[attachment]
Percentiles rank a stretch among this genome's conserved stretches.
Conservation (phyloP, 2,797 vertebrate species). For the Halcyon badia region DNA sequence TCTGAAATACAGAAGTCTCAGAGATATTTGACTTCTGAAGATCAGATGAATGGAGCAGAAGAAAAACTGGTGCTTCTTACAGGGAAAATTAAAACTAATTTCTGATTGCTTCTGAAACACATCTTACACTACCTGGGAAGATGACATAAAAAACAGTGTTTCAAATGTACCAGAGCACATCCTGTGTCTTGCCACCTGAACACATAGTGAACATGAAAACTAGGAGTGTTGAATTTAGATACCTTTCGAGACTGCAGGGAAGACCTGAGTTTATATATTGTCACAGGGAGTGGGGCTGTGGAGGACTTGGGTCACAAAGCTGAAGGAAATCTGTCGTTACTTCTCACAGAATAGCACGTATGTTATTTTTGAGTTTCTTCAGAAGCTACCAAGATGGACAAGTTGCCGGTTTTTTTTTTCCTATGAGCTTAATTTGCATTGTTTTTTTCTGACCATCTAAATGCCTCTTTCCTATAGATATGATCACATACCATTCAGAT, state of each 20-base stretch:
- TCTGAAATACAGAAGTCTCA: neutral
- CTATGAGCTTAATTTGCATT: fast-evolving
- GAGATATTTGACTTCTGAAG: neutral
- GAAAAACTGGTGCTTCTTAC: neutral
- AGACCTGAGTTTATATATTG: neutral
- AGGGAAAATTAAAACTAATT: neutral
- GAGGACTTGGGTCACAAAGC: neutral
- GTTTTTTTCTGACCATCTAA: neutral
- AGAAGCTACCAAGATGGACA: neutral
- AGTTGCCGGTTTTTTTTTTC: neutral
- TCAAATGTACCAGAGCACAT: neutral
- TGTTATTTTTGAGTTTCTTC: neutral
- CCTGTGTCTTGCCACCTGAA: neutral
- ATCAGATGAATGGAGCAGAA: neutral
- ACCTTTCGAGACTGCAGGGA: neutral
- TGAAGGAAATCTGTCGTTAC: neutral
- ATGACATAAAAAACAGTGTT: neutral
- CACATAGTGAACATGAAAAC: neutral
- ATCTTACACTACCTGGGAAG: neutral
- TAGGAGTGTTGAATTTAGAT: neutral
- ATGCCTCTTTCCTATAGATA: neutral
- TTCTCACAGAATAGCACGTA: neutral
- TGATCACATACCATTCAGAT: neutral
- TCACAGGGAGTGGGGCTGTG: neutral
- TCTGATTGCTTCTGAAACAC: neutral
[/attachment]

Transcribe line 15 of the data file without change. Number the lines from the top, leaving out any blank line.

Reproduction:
- CCTGTGTCTTGCCACCTGAA: neutral